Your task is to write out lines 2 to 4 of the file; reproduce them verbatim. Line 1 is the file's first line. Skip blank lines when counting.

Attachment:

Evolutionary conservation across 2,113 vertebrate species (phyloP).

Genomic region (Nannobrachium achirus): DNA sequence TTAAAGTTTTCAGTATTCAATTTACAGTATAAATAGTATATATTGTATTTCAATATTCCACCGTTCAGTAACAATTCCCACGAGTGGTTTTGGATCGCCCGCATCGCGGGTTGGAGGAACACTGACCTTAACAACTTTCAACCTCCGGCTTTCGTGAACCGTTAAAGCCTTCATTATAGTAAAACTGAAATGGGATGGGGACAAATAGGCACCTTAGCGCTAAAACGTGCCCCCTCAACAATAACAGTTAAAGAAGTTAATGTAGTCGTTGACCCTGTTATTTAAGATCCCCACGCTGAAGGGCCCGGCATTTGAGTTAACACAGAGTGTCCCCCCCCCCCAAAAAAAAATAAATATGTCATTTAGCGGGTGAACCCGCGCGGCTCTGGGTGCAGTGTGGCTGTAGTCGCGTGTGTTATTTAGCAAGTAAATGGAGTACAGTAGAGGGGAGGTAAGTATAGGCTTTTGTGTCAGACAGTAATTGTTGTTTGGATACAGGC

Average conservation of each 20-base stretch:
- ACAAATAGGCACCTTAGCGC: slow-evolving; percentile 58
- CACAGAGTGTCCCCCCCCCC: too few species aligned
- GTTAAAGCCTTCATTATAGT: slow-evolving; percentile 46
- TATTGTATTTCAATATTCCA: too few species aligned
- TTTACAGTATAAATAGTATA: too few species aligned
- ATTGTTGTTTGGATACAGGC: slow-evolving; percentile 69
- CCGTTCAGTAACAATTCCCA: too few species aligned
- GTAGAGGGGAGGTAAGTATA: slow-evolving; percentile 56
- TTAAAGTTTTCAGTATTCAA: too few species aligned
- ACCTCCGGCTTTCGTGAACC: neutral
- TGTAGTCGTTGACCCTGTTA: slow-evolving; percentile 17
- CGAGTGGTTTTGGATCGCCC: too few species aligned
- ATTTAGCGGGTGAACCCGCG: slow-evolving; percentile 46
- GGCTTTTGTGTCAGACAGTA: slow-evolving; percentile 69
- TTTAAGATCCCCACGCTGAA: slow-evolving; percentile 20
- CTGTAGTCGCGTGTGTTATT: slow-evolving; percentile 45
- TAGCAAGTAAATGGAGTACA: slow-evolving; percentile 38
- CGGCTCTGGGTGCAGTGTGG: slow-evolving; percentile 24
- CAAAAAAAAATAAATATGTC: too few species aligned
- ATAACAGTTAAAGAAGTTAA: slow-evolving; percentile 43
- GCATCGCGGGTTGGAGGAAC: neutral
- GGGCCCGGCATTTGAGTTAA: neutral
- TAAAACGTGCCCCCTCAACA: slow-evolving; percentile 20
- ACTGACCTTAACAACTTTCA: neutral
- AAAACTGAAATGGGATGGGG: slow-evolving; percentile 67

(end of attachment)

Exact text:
Genomic region (Nannobrachium achirus): DNA sequence TTAAAGTTTTCAGTATTCAATTTACAGTATAAATAGTATATATTGTATTTCAATATTCCACCGTTCAGTAACAATTCCCACGAGTGGTTTTGGATCGCCCGCATCGCGGGTTGGAGGAACACTGACCTTAACAACTTTCAACCTCCGGCTTTCGTGAACCGTTAAAGCCTTCATTATAGTAAAACTGAAATGGGATGGGGACAAATAGGCACCTTAGCGCTAAAACGTGCCCCCTCAACAATAACAGTTAAAGAAGTTAATGTAGTCGTTGACCCTGTTATTTAAGATCCCCACGCTGAAGGGCCCGGCATTTGAGTTAACACAGAGTGTCCCCCCCCCCCAAAAAAAAATAAATATGTCATTTAGCGGGTGAACCCGCGCGGCTCTGGGTGCAGTGTGGCTGTAGTCGCGTGTGTTATTTAGCAAGTAAATGGAGTACAGTAGAGGGGAGGTAAGTATAGGCTTTTGTGTCAGACAGTAATTGTTGTTTGGATACAGGC

Average conservation of each 20-base stretch:
- ACAAATAGGCACCTTAGCGC: slow-evolving; percentile 58